Dear President Obama:
In less than a week, the White House lawn will be swarming with children and their parents, gleeful participants in the White House Easter Egg Roll. Children of LGBT parents will be among them, as they have been for many years. Some of the children in attendance may be LGBT themselves, whether they are aware of it yet or not.
A few days ago, you released a statement in response to the historic Iowa Supreme Court decision that legalized marriage for same-sex couples in that state. Leaving aside the first version of the statement, which disappointingly used the weaker word "protection" instead of "equal rights," here is what you said:
The President respects the decision of the Iowa Supreme Court, and continues to believe that states should make their own decisions when it comes to the issue of marriage. Although President Obama supports civil unions rather than same-sex marriage, he believes that committed gay and lesbian couples should receive equal rights under the law.
That is both a groundbreaking statement and a disappointment. Groundbreaking because no other president has gone so far in support of same-sex couples. Disappointing because it still upholds the principle of "separate but equal." As history has shown, the water from a separate fountain never tastes as good.
I ask you then, President Obama: Would you, as our president and as a parent, be prepared to stand up in front of the many children of LGBT parents at the Egg Roll, and tell them the United States will not recognize their parents' relationships as marriages? Would you be prepared to tell the children who are themselves LGBT that you believe in keeping them out of the institution that has formed the basis of our society for centuries?
These children, like others, have grown up on a diet of fairy tales, nursery rhymes, and television cartoons that present "marriage," not "civil unions," as the state to which grown-ups aspire. Some have parents who are legally married in certain jurisdictions. Many believe their parents to be married because that is what their parents have told them. The parents feel themselves to be married, with all the weight of commitment and love that the term carries, regardless of their legal status.
Marriage should not be the only institution to recognize human relationships and give them benefits under the law. Our society is too diverse and complex for that. It is, however, one of them, the most established and honored one, and should be available to all couples, regardless of their genders.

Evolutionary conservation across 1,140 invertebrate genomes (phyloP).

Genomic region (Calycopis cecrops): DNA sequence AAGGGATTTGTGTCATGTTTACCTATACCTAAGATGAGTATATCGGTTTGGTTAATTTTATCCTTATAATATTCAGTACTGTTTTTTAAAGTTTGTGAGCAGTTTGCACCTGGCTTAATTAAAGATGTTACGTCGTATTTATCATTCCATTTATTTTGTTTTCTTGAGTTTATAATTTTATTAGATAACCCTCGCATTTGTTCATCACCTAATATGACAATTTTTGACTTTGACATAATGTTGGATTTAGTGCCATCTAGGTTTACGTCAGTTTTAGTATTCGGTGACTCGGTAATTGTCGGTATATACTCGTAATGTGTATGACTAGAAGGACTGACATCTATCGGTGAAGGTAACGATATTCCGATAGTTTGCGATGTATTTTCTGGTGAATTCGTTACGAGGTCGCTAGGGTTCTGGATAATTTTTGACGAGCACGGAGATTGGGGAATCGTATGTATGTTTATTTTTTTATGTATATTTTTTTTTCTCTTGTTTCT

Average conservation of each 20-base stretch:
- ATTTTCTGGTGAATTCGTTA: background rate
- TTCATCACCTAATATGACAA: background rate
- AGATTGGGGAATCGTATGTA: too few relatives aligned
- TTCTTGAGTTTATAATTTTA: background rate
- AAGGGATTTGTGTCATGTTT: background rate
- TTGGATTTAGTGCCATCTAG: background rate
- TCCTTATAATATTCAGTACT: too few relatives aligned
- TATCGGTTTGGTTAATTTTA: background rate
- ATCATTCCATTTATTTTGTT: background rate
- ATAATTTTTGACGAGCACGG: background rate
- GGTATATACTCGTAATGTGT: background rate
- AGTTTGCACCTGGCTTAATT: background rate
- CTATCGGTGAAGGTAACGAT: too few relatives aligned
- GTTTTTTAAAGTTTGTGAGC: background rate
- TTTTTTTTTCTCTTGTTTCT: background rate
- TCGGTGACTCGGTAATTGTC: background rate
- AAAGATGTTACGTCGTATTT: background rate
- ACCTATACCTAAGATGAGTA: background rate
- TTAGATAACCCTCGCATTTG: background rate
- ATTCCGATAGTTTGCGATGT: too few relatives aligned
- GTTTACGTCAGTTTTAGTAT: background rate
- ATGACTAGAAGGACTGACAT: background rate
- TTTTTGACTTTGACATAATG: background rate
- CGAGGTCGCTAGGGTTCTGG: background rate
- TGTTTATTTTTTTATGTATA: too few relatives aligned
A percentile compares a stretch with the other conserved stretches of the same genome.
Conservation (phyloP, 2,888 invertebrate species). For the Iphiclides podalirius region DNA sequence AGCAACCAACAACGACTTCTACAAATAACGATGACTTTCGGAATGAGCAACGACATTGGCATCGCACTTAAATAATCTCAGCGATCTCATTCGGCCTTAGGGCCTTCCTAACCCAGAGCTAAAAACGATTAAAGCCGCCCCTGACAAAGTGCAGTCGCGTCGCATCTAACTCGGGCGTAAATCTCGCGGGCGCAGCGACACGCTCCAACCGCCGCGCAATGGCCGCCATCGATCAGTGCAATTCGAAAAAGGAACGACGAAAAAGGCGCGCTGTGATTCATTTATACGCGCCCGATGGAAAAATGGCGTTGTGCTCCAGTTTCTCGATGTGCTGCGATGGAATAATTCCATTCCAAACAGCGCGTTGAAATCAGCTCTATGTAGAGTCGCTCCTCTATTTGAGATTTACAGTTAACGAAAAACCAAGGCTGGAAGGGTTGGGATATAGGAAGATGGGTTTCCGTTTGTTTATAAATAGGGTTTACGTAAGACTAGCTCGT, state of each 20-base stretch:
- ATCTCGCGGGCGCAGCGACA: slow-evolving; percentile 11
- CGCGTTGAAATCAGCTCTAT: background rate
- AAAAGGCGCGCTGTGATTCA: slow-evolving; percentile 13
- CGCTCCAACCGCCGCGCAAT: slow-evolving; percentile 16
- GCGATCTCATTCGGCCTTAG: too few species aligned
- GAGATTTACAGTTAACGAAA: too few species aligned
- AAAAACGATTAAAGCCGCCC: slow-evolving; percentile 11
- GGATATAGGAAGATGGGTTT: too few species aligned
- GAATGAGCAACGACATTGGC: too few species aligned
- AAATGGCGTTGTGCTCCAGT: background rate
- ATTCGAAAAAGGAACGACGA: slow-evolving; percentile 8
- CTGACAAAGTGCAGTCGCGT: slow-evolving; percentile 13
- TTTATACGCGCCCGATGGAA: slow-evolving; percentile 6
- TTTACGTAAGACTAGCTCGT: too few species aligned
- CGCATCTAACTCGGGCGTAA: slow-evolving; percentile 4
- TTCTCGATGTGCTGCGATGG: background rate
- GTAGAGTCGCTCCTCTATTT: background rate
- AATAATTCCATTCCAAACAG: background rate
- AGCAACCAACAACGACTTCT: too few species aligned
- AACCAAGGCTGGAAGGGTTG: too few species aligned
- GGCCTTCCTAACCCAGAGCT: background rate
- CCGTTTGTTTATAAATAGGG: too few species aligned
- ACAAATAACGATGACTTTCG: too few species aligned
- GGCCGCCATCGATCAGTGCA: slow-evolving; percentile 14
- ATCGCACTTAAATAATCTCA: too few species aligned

Likewise, marriage is not the only arena that will help LGBT parents and children. Adoption rights, employment non-discrimination, and hate crimes laws will all protect the children who will gather on your lawn. Even the repeal of "Don't Ask, Don't Tell" will help LGBT servicemembers' children, many of whom who cannot avail themselves of the benefits and support offered to families of other servicemembers.
At the same time, the issue of marriage equality has a visibility, deserved or not, that gives it a special position in the public consciousness. What message about our nation's values are you conveying to all children, regardless of their family structures—if you continue to tell them that LGBT families are not worthy of the same respect as others, that LGBT people must still stand outside the institution that is infused into more children's stories than I can count?
I know that in reality you will not be speaking for or against marriage equality at the Egg Roll itself, nor do I believe such statements would be appropriate to the occasion. It is a time for fun and celebration, not politics. But by releasing a lukewarm statement about LGBT rights just as many families with LGBT members are making their travel plans for the Egg Roll, you do them a disservice and cause me to wonder how you would explain it to their children.
I voted for you because I thought you represented the best hope for positive change in this country. I do believe you are making progress in that regard. Please do not lose your courage on this matter that would mean so much for so many children.